Cuba says dead prisoner Wilman Villar 'no dissident'
The Cuban government has denied that a man who died in custody on Thursday was a political prisoner who had been on hunger strike.
State-controlled media said Wilman Villar had been in jail for beating his wife, and died of pneumonia despite intense medical efforts to save him.
Activists insist he was a dissident and had been refusing food for 50 days after being detained at a protest.
Cuba has dismissed international criticism of his death as "hypocrisy".
Wilman Villar, 31, died in hospital in Santiago Cuba on Thursday evening from multiple organ failure and septic shock resulting from pneumonia, the Cuban government said in a statement.
It said he was admitted to hospital from prison a week ago and was given intense treatment to try to save his life.
The state-controlled Cubadebate website called him a "common prisoner" and said there was "abundant proof" that he was not a dissident and had not been on a hunger strike.
However, it said he had been mixing with "counter-revolutionary elements" after being charged with assaulting his wife.
Dissident groups say Mr Villar was a member of the opposition Patriotic Union of Cuba, and died after a long hunger strike.
"We are blaming the Cuban government in a very clear way for this avoidable death," said Elizardo Sanchez of the banned but tolerated Cuban Human Rights Commission.
"When a political prisoner goes on hunger strike, the first thing the Cuban government does is punish the prisoner, isolate him in solitary confinement and this, obviously, puts his life at risk," he added.
Mr Villar was buried in his home town of Contramaestre in eastern Cuba on Saturday.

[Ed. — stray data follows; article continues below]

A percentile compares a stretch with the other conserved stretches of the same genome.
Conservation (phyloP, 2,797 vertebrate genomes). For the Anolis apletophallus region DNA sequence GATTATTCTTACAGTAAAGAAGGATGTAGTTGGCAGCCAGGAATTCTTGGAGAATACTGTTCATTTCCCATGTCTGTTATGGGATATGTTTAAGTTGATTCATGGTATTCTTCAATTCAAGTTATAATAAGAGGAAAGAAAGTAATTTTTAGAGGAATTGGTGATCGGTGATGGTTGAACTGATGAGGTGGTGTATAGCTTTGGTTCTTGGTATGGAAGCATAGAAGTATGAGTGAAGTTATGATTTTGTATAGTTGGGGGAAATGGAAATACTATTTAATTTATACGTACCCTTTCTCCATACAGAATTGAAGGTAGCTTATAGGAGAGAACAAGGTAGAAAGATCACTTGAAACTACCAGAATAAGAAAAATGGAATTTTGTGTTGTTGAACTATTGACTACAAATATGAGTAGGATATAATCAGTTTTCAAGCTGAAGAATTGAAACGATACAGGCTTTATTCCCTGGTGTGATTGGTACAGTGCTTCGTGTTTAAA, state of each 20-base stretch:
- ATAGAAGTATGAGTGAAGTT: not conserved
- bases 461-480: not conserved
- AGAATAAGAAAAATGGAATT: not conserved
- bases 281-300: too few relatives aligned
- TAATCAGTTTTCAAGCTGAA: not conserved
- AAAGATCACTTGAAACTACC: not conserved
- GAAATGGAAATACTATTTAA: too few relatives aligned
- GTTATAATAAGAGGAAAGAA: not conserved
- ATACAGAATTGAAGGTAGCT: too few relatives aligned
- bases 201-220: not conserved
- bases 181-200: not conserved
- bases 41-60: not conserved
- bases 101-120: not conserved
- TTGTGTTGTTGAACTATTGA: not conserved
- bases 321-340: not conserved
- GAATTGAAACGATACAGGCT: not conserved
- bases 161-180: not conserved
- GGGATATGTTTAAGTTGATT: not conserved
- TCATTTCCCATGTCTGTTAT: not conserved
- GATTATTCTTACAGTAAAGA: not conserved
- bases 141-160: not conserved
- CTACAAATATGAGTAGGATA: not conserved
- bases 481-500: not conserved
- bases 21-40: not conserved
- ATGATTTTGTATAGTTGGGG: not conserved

Opposition activists said there was a heavy police presence at his funeral, and many activists were prevented from attending.
His death drew strong international condemnation.
"Villar's senseless death highlights the ongoing oppression of the Cuban people and the plight faced by brave individuals standing up for the universal rights of all Cubans," US President Barack Obama said in a statement.
In Spain - home to many exiled Cuban dissidents - the government expressed "consternation" and called for the release of all remaining political prisoners.
A Cuban diplomat dismissed the US intervention as "colossal cynicism" and "hypocrisy".
The foreign ministry accused the US of "manipulating" the case to justify its decades-old trade embargo against Cuba.
The Cuban government came under strong international pressure after another hunger-striking dissident, Orlando Zapata Tamayo, died in February 2010.
Later that year the authorities released more than 50 prisoners after talks with the Catholic Church and Spanish officials.
Cuba denies that it holds political prisoners, and usually describes jailed members of the small opposition movement as common criminals or mercenaries for foreign powers.